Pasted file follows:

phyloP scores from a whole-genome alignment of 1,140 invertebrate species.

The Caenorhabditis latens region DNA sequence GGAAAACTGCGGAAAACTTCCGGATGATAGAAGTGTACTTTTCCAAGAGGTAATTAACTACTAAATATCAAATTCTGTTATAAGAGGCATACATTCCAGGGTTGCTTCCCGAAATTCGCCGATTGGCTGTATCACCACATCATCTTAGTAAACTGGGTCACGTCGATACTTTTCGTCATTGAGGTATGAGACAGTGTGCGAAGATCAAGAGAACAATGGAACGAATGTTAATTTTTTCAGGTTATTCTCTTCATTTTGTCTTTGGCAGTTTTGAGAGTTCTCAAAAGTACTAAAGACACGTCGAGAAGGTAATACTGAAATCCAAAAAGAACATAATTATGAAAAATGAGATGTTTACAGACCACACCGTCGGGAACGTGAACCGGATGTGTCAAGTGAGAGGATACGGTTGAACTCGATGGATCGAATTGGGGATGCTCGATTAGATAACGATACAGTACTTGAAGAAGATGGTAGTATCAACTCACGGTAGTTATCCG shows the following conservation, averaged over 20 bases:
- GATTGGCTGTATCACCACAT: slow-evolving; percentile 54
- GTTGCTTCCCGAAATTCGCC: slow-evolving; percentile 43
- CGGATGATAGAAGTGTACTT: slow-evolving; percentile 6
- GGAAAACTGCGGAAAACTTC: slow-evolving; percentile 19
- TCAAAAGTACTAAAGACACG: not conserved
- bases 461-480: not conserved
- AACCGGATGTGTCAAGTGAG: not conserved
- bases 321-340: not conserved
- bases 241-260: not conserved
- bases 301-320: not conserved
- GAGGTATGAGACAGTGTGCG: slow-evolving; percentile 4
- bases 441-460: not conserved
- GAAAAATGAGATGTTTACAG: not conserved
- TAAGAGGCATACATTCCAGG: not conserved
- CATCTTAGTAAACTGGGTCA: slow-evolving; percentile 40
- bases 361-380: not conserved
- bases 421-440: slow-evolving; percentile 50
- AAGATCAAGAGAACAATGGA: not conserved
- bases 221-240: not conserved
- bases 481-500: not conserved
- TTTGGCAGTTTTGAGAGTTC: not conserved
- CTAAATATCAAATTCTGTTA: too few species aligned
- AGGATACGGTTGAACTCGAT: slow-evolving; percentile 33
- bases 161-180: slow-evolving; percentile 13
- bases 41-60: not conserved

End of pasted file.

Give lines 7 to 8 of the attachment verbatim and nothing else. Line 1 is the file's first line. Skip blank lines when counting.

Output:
- TCAAAAGTACTAAAGACACG: not conserved
- bases 461-480: not conserved